If you afraid of malicious users and malwares that target port 1433, you can publish your SQL Server on a different port.
First, start SQL Server Configuration Manager, then navigate to the SQL Server Network Configuration –> Protocols for [instance neve] –> TCP/IP branch, and open the Properties dialog (click for the full image):
On the second, IP Addresses tab you can configure the IP addresses and ports your database server instance is listening, and for example you can move it to port 8765:
Obviously, you have to open this port on the firewall for inbound connection. If you don’t want to hardcode the port number into the firewall rules, you can create a firewall rule for the SQL process itself. Start Windows Firewall with Advanced Security then create a new Inbound Rule by clicking New Rule… on the right pane. Here’s the trick: create a rule for a Program, and not for a port:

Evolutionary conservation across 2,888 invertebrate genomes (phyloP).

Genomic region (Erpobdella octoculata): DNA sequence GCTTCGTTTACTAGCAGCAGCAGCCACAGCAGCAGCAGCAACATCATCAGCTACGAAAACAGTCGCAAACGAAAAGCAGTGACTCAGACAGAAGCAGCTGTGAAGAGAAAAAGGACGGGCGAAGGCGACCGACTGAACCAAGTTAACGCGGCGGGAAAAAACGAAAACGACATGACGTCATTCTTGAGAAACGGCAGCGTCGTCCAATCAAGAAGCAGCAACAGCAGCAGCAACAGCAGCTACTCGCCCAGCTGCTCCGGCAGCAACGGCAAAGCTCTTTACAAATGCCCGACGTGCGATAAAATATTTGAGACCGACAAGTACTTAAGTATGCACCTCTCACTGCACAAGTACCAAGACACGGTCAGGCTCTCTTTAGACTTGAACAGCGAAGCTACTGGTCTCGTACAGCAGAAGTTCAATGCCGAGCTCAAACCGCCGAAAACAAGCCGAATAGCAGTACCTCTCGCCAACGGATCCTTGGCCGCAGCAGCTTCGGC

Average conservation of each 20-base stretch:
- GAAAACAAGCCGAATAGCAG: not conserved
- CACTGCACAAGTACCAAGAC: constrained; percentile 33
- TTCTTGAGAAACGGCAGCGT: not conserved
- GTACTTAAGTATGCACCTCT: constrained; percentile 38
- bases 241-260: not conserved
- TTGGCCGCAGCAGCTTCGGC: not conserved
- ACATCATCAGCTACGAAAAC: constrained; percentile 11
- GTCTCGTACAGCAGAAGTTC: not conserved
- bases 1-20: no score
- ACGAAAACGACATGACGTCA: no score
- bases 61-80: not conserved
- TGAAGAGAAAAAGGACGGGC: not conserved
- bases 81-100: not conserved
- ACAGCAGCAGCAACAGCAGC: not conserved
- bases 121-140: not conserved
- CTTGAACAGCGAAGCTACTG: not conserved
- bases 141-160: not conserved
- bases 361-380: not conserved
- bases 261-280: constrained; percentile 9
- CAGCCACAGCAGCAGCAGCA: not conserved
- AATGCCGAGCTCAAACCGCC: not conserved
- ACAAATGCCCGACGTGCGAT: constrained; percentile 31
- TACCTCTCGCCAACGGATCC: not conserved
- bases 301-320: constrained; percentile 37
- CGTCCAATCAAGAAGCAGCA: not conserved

Then specify the full path of the sqlservr.exe of your SQL Server instance:
There’s nothing new on next steps, just create the rule as usual.
But, if your server is listening on a non-default port, how will your clients know which port should they connect to? That’s the purpose of the SQL Browser Service, that can tell the clients the dynamic port numbers of the instances. However, if you publish your SQL Browser Service, anyone could query the port numbers, so moving the instances to other ports wouldn’t make any sense. The only solution is to explicitly specify the port number during the connection. Note that the syntax is a bit special, you should use a comma, instead of the usual colon:
Specifying the port number seems inconvenient, however you have to do it only for remote connections. Behind the firewall you can freely run your SQL Browser Service, so applications (websites) running on the server will be able to find the right SQL instance without hardcoding the port number into their connection strings.